The diamond emerges from the machining process with a black coating of pure graphite, but the MIT researchers found that this could be eliminated by heating the rotor overnight at about 600 degrees Celsius (about 1,100 degrees Fahrenheit.) The result is a rotor that can already spin at 6 million revolutions per minute, the speed of the best zirconia rotors, and has other advantageous characteristics as well, including extremely high thermal conductivity and radio-frequency transparency.
Fredin points out that all the parts needed to make this high-precision machining system "were all designed and fabricated right here" in a basement lab in the Center for Bits and Atoms. "To be able to physically design and make everything and iterate it many times a day in-house was a crucial aspect of this project, as opposed to having to send things out to outside machine shops."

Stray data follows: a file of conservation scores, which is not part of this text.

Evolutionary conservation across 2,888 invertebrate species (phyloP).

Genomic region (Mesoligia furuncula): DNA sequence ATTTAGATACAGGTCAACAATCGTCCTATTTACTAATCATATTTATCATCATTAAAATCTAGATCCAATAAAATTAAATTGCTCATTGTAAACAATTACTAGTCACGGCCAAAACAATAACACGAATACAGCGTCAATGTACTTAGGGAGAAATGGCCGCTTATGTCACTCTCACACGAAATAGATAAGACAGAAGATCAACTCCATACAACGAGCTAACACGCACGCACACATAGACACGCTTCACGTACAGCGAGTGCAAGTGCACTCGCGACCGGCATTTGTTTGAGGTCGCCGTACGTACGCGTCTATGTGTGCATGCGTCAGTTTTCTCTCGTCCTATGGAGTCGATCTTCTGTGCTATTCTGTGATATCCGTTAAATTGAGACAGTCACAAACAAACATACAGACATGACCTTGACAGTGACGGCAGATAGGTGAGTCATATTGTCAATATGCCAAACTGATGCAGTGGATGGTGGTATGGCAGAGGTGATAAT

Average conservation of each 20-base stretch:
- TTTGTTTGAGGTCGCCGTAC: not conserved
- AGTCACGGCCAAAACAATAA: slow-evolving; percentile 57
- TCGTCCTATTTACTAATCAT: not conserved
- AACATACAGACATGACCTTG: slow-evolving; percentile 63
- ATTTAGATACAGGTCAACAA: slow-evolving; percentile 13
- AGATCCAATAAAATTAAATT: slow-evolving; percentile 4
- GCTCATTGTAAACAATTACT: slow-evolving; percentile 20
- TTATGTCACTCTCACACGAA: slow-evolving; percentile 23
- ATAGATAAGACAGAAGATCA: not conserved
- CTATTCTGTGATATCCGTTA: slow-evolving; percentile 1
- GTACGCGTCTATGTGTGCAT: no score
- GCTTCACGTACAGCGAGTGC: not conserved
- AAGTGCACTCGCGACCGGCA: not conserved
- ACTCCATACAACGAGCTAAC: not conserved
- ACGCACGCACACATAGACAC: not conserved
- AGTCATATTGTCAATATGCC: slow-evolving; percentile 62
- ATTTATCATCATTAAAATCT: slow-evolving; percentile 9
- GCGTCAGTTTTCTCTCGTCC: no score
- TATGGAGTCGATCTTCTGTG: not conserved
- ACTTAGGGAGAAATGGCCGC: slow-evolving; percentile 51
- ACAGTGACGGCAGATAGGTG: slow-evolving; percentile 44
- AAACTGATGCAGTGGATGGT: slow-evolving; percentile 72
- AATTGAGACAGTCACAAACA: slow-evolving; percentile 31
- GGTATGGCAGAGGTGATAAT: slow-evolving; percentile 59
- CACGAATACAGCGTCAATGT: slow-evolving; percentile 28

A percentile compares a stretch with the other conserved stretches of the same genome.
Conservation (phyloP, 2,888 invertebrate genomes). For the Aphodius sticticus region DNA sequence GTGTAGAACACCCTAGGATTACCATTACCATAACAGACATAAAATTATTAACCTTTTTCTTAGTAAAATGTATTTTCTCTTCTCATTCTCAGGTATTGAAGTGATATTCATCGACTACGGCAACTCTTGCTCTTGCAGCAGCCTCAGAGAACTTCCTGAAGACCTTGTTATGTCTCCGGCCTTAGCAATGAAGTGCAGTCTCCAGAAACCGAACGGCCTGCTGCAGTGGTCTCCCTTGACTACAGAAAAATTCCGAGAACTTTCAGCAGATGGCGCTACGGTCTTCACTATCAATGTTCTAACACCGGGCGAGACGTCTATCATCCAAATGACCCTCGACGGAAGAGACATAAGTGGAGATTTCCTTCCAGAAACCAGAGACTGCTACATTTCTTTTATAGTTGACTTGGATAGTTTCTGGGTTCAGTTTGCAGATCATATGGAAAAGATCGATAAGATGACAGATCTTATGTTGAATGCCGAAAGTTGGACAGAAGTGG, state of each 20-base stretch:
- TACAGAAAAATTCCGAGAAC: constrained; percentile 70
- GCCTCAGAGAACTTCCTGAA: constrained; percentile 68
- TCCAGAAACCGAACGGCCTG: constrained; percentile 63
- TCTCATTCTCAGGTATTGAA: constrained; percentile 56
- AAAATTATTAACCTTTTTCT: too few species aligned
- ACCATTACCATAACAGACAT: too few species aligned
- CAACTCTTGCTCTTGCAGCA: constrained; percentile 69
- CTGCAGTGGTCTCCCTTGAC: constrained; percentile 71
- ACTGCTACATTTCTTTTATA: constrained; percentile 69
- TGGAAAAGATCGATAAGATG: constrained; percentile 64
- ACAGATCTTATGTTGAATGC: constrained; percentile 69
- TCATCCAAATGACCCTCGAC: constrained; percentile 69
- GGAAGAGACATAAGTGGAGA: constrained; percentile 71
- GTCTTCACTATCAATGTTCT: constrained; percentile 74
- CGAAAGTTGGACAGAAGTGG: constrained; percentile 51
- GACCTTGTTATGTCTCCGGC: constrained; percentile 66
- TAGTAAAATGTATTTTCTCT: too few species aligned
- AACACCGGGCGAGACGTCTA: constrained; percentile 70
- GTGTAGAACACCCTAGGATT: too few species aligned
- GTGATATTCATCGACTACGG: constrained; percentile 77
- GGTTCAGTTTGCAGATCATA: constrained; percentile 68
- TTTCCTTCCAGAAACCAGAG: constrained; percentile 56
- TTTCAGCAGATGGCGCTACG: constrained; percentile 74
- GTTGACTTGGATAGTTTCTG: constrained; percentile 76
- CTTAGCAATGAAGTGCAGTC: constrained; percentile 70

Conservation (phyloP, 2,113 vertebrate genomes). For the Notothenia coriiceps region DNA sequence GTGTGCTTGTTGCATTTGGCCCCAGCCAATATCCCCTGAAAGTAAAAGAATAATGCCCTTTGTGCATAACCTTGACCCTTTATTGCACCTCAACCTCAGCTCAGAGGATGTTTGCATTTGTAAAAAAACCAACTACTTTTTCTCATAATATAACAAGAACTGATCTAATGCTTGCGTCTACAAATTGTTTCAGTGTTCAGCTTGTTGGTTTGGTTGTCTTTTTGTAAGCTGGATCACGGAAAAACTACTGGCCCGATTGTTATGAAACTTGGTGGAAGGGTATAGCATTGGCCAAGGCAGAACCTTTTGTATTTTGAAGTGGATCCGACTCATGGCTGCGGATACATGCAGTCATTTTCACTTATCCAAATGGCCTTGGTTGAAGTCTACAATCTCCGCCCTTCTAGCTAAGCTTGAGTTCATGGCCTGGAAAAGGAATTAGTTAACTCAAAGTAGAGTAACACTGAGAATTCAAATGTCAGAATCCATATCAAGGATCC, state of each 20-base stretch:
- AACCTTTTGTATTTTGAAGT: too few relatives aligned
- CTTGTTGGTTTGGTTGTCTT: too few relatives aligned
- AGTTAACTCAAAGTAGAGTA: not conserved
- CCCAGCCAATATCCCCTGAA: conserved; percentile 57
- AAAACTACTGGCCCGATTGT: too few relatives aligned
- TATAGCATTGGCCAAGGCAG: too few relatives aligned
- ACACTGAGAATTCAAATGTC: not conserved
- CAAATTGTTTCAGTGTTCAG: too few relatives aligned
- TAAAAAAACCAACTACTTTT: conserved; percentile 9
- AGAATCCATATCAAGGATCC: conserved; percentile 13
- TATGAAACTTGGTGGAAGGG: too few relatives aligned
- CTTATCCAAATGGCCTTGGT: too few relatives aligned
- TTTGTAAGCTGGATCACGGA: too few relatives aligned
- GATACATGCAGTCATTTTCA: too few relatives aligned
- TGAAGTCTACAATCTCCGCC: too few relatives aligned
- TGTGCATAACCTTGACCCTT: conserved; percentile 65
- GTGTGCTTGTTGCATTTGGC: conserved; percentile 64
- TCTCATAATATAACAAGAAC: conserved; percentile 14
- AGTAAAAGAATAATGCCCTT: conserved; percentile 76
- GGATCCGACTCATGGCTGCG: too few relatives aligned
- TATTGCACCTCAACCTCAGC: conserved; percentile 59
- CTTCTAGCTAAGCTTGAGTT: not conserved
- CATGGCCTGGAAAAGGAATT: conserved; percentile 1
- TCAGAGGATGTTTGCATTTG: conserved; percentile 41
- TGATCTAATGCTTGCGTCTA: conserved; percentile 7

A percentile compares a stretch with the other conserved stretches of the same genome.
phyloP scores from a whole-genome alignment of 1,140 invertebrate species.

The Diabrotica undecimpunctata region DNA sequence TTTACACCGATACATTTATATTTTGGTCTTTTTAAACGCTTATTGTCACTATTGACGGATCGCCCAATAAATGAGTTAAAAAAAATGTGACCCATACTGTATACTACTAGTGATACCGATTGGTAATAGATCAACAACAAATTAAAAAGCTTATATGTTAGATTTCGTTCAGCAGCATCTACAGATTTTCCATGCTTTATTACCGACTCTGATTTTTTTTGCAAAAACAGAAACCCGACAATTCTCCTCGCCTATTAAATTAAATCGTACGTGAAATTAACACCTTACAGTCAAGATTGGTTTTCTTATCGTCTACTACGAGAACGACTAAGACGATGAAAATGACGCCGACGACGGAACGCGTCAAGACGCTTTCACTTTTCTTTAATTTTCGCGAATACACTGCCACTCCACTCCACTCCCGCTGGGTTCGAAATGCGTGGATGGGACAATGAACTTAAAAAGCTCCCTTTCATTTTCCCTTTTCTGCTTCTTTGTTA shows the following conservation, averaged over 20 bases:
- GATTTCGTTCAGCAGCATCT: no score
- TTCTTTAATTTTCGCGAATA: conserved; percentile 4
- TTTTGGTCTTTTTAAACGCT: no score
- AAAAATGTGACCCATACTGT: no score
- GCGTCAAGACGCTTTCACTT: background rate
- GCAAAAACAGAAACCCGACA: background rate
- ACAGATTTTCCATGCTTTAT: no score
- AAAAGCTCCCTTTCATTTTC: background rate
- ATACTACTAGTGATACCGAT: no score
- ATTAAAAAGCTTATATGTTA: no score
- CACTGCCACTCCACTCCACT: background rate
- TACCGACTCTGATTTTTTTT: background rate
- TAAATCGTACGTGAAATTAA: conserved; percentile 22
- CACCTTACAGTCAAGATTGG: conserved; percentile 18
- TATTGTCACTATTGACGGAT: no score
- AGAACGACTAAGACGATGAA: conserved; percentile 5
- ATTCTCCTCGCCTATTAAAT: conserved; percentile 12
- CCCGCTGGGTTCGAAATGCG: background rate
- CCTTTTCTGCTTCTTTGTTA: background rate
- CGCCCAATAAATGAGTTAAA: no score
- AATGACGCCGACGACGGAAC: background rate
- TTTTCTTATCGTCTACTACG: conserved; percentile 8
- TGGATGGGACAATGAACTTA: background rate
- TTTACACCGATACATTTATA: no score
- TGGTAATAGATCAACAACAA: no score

Achieving much higher spinning frequencies should now be possible with these new rotors, the researchers say, but will require the development of new bearings and new systems based on helium rather than nitrogen to drive the rotation, in order to achieve the increased speeds and the corresponding leap in resolution. "It was never worth it to develop these helium-compatible bearings for these small rotors until this technology was proven out, when the rotors previously used would not be able to withstand the spinning speeds," which could end up going as high as 20 million revolutions per minute, Golota says.